The Council was instructed by the Scottish Government in 2007 to account for missing items but has failed to do so. The government watchdog - Audit Scotland - has refused to bark.
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wheeghee
post 1st Feb 2011, 01:10am
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Got an old flattened penny that i put on the caur lines 1960 @ the Glasgow Cross last night of the caurs. mad.gif


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The Callands Reb...
post 1st Feb 2011, 01:17am
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I, swear, if I didn't know better, without reading of these traveties in Glasgow, one would think you were in the USA the way our artifacts, too, disappear.

More than an apology is warrented here, perhaps a job loss or two or three of the hierarchy in the Museum!

Pounds cannot replace such a loss, but taken the Pound with making the head knockers redundant, well, its a start towards an apology.

Confederately

Jerry in Occupied Virginia by Union force
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TeeHeeHee
post 1st Feb 2011, 01:19am
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Old Sailor asks, Is it just that people no longer care or see value in preserving artifacts or recording history.?
When my son was born in 1970, we lived in a house the garden of which was at a height above ground level and accessed by about seven steps. I knew a guy who owned a derelict old mansion and asked him if I could salvage some wood to build a ramp so my wife could push the baby's pram up to the garden level. While foraging around the old house for the best wood I found an old leather satchel of the type that would be held by a waist belt. The satchel had a masonic emblem embossed on the front. In the satchel were many old letters from either WW1 or perhaps earlier. The letters were from a son of the family who related that cousin so-and-so had fallen in a particular battle and stories of one battle and another with losses of young men who were either related or known to the family.
There was also mention of a girl or two in the nursing corps.
Reading the letters made me feel a bit guilty as if I was invading into someone's grief but I knew I had a historical record in my hands.
Many years later, while going through my divorce and sorting things out that I would be taking with me I asked my wife if she knew what had happened to the satchel; which I'd stored in the attic with my old RAF training notes.
She'd thrown them out with lots of other rubbish in the attic.
I could have throttled her.


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chinscot
post 1st Feb 2011, 06:39am
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It is a sad day when part of your history is gone, will not be replaced I enjoyed going through the museum I think there should be a appology to the good Dr McDougall is in order.
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beth
post 1st Feb 2011, 07:18am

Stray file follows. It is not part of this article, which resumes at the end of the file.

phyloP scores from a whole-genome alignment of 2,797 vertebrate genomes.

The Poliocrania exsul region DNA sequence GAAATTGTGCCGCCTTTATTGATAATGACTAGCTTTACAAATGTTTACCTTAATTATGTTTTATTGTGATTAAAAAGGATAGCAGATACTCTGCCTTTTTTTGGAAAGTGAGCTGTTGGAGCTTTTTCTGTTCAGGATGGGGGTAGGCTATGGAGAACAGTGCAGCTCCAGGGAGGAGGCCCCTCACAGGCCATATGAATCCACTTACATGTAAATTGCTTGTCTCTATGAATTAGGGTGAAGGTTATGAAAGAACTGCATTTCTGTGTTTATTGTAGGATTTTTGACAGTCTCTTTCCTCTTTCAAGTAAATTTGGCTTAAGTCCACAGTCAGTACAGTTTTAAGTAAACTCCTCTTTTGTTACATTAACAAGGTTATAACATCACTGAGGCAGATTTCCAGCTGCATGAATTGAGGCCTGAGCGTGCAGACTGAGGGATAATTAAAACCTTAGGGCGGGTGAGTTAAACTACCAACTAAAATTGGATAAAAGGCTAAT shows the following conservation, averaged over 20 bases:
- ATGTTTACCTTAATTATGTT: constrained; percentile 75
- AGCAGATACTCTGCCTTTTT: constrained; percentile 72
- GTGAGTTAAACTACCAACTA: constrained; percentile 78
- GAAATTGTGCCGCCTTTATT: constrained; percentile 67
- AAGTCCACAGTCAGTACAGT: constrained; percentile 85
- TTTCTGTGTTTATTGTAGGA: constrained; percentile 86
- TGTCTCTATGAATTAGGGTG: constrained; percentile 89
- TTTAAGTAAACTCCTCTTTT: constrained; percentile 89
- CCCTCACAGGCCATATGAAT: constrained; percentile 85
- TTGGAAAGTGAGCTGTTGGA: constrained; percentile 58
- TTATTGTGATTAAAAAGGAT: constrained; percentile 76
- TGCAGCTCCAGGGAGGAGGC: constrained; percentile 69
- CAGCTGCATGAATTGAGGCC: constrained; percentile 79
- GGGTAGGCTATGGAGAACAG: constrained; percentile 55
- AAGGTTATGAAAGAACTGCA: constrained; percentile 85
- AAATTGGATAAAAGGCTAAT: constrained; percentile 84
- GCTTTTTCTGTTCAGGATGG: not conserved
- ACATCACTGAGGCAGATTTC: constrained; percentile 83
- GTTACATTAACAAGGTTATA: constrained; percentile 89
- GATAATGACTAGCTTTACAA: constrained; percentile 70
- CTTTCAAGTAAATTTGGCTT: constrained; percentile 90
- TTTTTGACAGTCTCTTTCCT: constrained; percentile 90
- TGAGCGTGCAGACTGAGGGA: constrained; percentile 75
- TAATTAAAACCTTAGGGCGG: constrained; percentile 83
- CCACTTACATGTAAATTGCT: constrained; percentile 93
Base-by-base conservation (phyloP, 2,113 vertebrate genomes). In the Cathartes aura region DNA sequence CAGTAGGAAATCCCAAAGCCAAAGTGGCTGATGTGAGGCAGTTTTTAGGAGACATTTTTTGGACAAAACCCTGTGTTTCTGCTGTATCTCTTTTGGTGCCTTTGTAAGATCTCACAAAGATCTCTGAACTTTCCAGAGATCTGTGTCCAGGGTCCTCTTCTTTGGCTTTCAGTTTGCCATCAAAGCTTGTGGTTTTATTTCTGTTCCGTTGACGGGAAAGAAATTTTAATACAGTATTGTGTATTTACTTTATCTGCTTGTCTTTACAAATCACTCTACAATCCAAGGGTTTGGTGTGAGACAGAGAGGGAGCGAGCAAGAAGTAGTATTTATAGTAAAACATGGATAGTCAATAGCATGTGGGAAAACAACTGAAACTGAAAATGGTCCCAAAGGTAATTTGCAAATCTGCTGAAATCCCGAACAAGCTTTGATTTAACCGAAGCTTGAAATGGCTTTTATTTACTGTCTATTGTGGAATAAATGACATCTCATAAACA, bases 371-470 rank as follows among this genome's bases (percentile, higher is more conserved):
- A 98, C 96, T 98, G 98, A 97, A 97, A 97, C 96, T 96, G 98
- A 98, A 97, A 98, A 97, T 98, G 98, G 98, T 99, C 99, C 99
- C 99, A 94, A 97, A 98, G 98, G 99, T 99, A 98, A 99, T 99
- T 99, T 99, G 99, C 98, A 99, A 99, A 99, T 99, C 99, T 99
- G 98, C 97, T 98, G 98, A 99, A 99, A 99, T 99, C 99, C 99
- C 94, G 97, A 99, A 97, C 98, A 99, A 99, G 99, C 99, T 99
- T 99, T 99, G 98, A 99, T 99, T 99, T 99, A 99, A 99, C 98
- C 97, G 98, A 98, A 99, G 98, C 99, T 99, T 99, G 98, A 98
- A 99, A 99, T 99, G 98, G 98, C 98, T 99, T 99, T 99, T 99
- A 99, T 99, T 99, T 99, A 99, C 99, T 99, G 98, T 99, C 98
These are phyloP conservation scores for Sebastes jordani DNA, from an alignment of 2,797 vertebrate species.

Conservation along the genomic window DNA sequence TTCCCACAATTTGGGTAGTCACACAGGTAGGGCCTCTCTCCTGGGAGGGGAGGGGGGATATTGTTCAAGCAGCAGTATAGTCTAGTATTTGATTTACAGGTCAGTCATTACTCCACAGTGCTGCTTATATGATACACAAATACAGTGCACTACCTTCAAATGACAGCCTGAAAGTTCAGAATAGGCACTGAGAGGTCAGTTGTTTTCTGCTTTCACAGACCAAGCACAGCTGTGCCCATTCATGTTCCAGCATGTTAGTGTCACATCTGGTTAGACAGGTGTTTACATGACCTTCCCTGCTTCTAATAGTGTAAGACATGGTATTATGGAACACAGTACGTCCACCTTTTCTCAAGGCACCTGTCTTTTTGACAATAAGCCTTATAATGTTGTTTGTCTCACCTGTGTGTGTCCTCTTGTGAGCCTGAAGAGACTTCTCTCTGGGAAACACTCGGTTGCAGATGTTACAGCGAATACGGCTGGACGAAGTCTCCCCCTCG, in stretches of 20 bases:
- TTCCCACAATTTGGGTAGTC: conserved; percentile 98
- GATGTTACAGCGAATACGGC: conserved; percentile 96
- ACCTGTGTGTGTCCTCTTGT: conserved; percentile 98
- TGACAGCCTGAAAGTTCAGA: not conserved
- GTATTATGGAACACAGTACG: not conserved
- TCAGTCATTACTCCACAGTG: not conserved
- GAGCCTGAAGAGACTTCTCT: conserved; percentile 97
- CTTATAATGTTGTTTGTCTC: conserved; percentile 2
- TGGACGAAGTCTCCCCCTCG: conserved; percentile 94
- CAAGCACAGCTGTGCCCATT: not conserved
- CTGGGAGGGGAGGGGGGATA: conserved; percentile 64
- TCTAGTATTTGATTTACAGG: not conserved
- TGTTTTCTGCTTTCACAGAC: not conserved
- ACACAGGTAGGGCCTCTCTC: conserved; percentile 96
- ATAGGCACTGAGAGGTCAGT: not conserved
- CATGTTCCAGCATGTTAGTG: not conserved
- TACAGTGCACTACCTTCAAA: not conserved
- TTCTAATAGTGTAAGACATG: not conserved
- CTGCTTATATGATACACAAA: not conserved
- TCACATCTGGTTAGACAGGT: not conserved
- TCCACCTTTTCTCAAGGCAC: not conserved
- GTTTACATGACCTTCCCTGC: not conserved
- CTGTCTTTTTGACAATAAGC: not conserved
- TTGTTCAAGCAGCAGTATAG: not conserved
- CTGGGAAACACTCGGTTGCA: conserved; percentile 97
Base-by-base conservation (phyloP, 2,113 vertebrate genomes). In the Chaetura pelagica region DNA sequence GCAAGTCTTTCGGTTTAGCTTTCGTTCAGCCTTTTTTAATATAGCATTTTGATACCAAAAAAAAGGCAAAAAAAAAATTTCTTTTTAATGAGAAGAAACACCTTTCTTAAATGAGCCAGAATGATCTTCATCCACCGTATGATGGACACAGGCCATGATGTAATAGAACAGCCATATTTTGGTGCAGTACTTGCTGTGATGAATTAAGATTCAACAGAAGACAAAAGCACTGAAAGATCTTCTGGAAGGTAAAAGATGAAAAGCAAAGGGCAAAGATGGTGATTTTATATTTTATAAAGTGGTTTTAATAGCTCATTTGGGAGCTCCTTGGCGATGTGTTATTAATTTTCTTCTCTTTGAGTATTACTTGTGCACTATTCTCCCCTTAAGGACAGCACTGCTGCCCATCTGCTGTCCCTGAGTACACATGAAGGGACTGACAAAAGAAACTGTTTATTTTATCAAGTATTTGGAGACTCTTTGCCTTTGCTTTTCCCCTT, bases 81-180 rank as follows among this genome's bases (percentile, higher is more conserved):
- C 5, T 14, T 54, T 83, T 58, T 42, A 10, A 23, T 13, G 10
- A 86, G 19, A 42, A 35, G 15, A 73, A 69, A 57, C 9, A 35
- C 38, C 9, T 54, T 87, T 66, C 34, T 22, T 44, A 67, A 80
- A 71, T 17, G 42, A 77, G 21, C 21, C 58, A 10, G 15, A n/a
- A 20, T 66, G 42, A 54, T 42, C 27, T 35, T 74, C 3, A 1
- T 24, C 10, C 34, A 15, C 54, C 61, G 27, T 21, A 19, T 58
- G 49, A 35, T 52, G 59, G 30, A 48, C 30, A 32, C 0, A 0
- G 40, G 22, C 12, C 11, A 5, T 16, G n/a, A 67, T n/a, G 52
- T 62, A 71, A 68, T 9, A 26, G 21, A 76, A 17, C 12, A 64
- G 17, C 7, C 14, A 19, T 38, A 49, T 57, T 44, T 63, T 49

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Know it's a bit off thread, but in our news this morning 17 BMWs were stolen from a car showroom that is situated right next door to Durban's main police station, so nothing surprises me. I think though that the donor is owed a great big apology, mind you nothing can replace stolen history.
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**duinemor**
post 1st Feb 2011, 08:36am
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I'm just amazed that there are two people in the poll, at the time of typing, who think Dr McDougall is NOT due an apology. Perhaos they work for Glasgow Museums.
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Jupiter
post 1st Feb 2011, 10:01am
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I think the Museums "High heid yins" are dissembling on this issue.When does a loss become a theft?
If they have checked all their estate and there is not trace of the items concerned then clearly the items have had some assistance in getting through the back door.In this case they have a clear obligation and the entire circumstances should be reported to the police as a matter of urgency.
The Curator has a duty of care for the artefacts entrusted to the museum and if they have walked on his watch maybe he should consider his/her position and do likewise.

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mlconnelly
post 1st Feb 2011, 10:30am
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I agree Jupiter but why should he be given the option to walk. If you or I "lost" something valuable or important at work we would be sacked without question.
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ashfield
post 1st Feb 2011, 10:36am
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I admit to being a bit bewildered about this, how the heck do you lose something this size? The smaller paintings that were stolen I understand, the lack of security is a concern but there are always folk who will find a way to steal stuff. What do you do with the front of a tram (unless you've got the rest stashed somewhere)?

I suppose they've checked the Barras rolleyes.gif